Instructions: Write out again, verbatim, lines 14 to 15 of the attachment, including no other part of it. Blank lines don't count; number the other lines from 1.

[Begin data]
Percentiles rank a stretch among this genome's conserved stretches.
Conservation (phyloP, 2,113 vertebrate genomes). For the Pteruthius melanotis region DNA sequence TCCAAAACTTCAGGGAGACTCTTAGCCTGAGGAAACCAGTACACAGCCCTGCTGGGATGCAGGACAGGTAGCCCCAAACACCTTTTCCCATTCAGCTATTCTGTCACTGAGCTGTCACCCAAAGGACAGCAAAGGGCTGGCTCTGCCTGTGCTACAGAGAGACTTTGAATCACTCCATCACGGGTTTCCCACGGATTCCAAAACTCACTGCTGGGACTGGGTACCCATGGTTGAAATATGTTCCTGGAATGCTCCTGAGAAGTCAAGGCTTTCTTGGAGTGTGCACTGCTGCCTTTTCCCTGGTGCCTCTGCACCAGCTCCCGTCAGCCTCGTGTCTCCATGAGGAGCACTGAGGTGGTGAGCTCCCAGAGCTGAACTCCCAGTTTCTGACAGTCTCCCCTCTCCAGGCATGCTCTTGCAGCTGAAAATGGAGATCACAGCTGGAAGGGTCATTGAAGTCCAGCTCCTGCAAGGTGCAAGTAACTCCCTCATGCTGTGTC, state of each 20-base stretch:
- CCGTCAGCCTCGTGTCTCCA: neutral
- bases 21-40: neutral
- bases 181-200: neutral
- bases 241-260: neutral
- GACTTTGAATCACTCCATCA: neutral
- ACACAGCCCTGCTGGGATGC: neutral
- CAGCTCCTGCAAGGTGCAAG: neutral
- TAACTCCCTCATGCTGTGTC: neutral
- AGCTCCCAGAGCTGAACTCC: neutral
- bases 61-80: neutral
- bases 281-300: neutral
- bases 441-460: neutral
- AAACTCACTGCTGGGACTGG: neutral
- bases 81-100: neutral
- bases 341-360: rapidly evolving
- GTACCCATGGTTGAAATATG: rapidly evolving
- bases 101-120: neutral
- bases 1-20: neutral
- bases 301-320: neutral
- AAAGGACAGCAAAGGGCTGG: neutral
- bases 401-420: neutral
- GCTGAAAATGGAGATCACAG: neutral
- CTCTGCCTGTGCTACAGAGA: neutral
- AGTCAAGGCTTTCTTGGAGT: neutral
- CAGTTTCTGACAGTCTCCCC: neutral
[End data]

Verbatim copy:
- bases 441-460: neutral
- AAACTCACTGCTGGGACTGG: neutral